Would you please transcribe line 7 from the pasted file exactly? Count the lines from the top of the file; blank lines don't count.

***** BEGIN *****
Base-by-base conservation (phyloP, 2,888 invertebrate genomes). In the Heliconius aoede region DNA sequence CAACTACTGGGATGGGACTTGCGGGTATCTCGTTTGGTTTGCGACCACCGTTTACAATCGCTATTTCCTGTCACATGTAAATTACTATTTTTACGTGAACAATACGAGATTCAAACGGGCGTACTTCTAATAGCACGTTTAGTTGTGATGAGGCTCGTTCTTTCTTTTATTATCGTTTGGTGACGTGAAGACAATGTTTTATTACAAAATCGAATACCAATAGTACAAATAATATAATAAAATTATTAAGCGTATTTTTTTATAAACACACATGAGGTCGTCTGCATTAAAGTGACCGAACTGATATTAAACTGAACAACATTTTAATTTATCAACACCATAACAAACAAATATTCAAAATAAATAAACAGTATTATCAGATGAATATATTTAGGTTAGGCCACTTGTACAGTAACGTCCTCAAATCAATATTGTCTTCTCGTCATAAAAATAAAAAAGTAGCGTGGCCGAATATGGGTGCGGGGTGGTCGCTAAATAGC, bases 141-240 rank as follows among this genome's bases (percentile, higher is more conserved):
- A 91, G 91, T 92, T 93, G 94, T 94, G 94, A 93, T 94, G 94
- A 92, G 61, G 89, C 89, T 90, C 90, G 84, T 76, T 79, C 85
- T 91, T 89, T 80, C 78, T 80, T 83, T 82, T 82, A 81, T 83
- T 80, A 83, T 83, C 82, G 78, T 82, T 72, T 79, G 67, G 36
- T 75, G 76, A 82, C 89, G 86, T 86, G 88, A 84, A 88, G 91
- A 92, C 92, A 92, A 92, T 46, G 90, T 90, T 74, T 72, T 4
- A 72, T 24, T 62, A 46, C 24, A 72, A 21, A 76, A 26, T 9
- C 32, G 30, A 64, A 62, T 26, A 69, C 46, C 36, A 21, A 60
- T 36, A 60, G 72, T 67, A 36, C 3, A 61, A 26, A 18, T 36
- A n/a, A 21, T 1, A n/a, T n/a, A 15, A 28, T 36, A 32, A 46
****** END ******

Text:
- A 92, C 92, A 92, A 92, T 46, G 90, T 90, T 74, T 72, T 4